Parashat K'doshim presents us with a Holiness Code of conduct. So central are its commands to the overarching ethical, legal, and ritual concerns of the Torah that Rashi famously commented, "Most of the body of the Torah depends on it [this parashah ]" (Rashi on Leviticus 19:2). In fact, the passage itself falls right in the middle of the scroll!
To give a comprehensive overview of K'doshim in these lines would prevent us from exploring any one idea in depth, so instead let's explore a single, often misunderstood verse.
"You shall not hate your kinsfolk in your heart. Reprove your kin but incur no guilt on their account" (Leviticus 19:17). What does this mean? Does the Torah intend to legislate against a feeling, "hate"? How does "Reprove your kin" connect with the next clause, "but incur no guilt on their account," and what does it mean to "incur guilt" in this case?
With respect to the translation our Chumash provides, I would like to offer a different, idiomatic translation: "You must not keep a feeling of revulsion at your fellow to yourself. Instead, you should rebuke your fellow so that you not become guilty by association with him."
The verse assumes a few conditions:
1) Someone close to you-a friend, a relative, a member of your community or your people, or simply another person-has committed a sin. The text uses the word achicha, which literally means "your brother." But this term extends beyond your immediate family to designate any member of your "people," which can be defined as narrowly as "a fellow Jew" or as broadly encompassing as "a fellow human being"!
2) You have witnessed or learned about your fellow's transgression, and it troubles you. The verb tisna, "hate," can describe action based on a feeling of aversion or revulsion toward another.
3) You might be inclined to hold your tongue and not confront your fellow about your discomfort with his or her wrongdoing, letting your hostility stew inside of you. The text says that "you should not hate . . . in your heart " (emphasis added). Sefer HaChinuch , an anonymously penned, thirteenth-century Spanish work of ethical literature, teaches that "secret hate is more pernicious than open hatred. . . . The reason for the prohibition is obvious. Secret hatred causes strife, enmity, and informing ['tattling'], that most odious of traits" (Sefer HaChinuch 238). This explains why the text commands, "Instead, you should rebuke. . . ." Don't keep your feelings secret, the text says. Have out with them! Nachmanides, also writing in thirteenth-century Spain, further observes, "People generally conceal their hatred." To refrain from a confrontation with a known sinner certainly fits human nature.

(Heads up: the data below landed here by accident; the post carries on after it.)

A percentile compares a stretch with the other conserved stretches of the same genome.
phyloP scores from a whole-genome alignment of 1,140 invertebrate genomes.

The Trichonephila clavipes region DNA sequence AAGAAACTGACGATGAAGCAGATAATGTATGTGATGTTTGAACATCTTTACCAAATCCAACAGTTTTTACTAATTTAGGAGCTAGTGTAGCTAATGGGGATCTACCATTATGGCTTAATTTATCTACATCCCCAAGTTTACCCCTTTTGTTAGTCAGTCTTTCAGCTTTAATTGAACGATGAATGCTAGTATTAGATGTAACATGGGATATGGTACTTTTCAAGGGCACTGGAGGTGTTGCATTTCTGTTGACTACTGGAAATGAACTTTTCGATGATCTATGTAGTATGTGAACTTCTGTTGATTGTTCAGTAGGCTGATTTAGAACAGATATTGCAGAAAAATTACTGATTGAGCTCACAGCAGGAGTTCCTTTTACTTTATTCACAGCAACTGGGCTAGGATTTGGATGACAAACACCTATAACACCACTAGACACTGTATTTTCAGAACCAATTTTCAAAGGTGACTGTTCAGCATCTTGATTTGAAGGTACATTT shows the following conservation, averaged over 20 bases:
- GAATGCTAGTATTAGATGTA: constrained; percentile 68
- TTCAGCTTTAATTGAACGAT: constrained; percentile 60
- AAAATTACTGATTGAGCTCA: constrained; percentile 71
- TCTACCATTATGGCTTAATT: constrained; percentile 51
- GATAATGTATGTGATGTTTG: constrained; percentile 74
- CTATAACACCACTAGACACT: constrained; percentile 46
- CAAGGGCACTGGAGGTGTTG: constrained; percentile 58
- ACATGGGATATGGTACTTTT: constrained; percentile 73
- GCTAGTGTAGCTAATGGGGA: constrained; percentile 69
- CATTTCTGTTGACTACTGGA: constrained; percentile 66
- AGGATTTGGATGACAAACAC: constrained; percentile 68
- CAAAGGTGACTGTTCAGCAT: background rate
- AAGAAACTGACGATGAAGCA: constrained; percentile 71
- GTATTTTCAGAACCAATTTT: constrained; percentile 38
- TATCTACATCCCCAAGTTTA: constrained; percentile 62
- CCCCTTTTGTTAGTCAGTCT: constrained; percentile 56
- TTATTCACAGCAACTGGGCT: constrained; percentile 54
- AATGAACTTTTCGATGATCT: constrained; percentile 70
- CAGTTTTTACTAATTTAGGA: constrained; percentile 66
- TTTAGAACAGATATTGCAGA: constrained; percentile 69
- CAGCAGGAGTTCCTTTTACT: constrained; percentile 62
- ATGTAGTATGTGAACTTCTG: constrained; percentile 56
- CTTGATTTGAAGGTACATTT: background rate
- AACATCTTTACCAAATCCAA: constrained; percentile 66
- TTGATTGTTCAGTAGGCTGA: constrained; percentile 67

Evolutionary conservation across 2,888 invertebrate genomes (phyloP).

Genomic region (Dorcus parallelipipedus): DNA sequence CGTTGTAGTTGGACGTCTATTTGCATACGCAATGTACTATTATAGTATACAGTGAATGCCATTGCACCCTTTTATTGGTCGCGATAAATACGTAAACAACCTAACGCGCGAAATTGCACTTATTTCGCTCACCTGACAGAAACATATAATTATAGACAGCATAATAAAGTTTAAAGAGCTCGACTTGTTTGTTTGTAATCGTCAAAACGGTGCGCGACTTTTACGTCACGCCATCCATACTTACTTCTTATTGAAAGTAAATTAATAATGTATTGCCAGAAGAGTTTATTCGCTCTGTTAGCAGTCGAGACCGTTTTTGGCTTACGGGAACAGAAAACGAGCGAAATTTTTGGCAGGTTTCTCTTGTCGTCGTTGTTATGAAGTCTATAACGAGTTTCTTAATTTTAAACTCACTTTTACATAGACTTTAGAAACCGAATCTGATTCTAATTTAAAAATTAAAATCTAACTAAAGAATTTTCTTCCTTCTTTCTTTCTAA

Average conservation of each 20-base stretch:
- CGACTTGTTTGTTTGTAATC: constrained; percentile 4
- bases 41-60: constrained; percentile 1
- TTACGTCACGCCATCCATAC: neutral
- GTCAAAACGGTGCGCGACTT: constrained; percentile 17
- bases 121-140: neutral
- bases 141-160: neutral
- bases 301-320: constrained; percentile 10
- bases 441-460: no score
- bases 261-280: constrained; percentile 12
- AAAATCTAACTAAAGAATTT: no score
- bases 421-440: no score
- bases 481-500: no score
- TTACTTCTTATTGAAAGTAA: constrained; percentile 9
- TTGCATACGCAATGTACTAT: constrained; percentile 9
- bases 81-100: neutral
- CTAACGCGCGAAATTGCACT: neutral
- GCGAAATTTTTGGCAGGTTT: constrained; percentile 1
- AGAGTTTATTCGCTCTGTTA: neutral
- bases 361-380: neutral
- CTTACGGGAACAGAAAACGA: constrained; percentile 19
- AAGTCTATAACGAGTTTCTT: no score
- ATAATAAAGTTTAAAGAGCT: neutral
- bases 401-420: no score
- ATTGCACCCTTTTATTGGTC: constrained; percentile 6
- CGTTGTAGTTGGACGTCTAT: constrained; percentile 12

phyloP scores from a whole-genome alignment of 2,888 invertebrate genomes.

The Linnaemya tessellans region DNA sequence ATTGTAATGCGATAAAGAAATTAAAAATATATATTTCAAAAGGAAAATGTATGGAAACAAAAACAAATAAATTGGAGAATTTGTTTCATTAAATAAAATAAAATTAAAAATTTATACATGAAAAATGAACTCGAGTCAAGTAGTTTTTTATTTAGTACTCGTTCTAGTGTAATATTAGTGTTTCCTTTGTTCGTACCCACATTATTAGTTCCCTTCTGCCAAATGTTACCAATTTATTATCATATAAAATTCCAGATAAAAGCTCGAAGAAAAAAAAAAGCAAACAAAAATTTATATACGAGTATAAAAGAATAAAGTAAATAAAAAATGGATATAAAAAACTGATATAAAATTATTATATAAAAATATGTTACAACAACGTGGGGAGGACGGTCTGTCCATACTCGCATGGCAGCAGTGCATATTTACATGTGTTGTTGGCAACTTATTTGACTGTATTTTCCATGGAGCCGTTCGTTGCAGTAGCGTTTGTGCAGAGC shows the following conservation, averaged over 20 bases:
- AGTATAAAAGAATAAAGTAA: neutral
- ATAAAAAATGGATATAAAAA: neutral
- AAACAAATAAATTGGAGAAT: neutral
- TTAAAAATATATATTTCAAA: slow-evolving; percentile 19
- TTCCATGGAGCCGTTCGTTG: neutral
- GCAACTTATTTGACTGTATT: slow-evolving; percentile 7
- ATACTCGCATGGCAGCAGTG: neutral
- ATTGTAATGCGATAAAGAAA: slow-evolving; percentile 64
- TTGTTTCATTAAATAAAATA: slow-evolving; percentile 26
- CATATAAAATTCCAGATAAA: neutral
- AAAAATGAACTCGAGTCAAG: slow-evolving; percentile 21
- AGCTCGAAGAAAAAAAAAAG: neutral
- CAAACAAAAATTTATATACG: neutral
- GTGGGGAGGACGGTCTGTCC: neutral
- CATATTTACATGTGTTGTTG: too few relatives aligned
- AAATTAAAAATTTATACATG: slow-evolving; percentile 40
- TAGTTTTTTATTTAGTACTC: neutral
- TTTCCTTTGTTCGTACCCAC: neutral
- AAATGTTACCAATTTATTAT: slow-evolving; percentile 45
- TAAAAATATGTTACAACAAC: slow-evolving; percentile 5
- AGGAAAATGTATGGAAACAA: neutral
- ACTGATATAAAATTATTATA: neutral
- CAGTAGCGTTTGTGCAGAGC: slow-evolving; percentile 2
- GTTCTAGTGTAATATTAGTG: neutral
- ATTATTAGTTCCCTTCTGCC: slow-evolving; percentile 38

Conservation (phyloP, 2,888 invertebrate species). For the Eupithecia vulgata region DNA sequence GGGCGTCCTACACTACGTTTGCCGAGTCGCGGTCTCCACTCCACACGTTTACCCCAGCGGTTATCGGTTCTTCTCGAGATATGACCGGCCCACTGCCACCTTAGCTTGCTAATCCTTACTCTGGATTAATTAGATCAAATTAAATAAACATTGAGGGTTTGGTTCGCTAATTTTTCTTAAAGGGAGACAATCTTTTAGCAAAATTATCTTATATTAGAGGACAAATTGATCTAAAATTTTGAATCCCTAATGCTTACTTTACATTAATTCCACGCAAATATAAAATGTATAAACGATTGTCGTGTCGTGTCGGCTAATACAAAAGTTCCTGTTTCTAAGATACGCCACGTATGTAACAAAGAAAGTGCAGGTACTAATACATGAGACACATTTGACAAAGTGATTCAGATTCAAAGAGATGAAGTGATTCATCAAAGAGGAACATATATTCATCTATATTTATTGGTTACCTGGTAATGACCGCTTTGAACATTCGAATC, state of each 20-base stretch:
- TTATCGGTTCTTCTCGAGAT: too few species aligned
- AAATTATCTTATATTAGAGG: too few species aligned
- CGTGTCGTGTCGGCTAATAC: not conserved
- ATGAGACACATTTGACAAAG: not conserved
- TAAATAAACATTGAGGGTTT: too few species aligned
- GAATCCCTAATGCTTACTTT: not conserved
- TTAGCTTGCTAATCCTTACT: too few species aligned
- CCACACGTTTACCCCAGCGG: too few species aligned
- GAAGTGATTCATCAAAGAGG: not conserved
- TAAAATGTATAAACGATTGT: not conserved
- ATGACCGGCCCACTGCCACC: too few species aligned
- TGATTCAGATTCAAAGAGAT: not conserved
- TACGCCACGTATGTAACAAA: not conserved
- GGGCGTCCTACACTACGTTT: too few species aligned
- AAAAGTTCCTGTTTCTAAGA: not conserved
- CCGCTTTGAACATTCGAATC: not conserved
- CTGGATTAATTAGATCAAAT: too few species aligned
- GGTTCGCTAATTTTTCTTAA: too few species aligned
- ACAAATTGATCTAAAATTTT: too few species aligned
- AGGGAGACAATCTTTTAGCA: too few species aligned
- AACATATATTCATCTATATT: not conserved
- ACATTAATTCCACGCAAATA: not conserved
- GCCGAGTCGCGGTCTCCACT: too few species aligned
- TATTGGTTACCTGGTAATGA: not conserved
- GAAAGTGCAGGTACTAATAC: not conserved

4) If you fail to call your fellow to account for his or her sin, you will become guilty by association. The grammar of the verse makes it clear that to fail to rebuke makes you accountable for the sin together with the one who transgressed in the first place. Judaism does not speak of "innocent bystanders" to sin.
We are left with an instruction that challenges us to do something that often makes us feel anxious, vulnerable, and uneasy: we are told to rebuke someone who has done wrong rather than hold our tongues and think, "I better not get involved." Rebuking a fellow may be a Jewish value, but it flies in the face of an American maxim that everyone knows: "Mind your own business." The Torah would have us call our fellows to task when they transgress rather than mind our own business. Is that nosy? Perhaps. Is it necessary? Absolutely.